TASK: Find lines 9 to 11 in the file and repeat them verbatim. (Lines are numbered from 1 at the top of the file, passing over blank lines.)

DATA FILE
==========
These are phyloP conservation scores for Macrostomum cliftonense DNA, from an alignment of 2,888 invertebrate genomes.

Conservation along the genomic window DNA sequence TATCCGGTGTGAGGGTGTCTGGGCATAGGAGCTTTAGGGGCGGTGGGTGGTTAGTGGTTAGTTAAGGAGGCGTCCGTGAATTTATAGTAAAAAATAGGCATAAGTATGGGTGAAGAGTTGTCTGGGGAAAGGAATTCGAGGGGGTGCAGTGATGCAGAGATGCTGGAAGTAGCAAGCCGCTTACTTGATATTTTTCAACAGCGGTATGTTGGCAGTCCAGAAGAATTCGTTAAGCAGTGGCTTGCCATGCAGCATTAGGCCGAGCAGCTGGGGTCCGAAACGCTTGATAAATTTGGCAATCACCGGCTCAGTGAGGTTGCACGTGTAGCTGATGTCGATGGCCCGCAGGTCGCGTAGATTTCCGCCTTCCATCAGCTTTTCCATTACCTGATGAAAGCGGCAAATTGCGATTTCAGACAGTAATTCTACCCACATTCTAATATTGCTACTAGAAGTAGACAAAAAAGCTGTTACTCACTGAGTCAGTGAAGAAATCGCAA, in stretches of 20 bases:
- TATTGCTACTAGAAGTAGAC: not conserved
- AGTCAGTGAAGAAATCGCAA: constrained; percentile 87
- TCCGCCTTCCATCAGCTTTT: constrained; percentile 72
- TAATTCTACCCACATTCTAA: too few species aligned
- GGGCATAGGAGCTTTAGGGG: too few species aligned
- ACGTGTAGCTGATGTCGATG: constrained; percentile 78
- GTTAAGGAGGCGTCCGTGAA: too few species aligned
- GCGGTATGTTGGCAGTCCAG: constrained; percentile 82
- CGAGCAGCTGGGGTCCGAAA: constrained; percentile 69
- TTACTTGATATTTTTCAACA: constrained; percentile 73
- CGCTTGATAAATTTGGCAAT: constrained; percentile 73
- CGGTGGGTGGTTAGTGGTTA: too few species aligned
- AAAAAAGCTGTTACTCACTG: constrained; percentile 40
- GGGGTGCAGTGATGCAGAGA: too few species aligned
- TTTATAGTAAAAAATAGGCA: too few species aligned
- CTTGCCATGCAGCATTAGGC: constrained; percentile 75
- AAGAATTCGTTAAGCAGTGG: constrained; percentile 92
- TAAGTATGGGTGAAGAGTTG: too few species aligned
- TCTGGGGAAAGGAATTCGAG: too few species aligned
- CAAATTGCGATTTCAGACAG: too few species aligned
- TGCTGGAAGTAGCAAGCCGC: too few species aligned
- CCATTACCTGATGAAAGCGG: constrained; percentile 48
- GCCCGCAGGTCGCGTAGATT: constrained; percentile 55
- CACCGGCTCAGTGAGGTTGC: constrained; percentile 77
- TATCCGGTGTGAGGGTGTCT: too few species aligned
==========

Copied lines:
- GTTAAGGAGGCGTCCGTGAA: too few species aligned
- GCGGTATGTTGGCAGTCCAG: constrained; percentile 82
- CGAGCAGCTGGGGTCCGAAA: constrained; percentile 69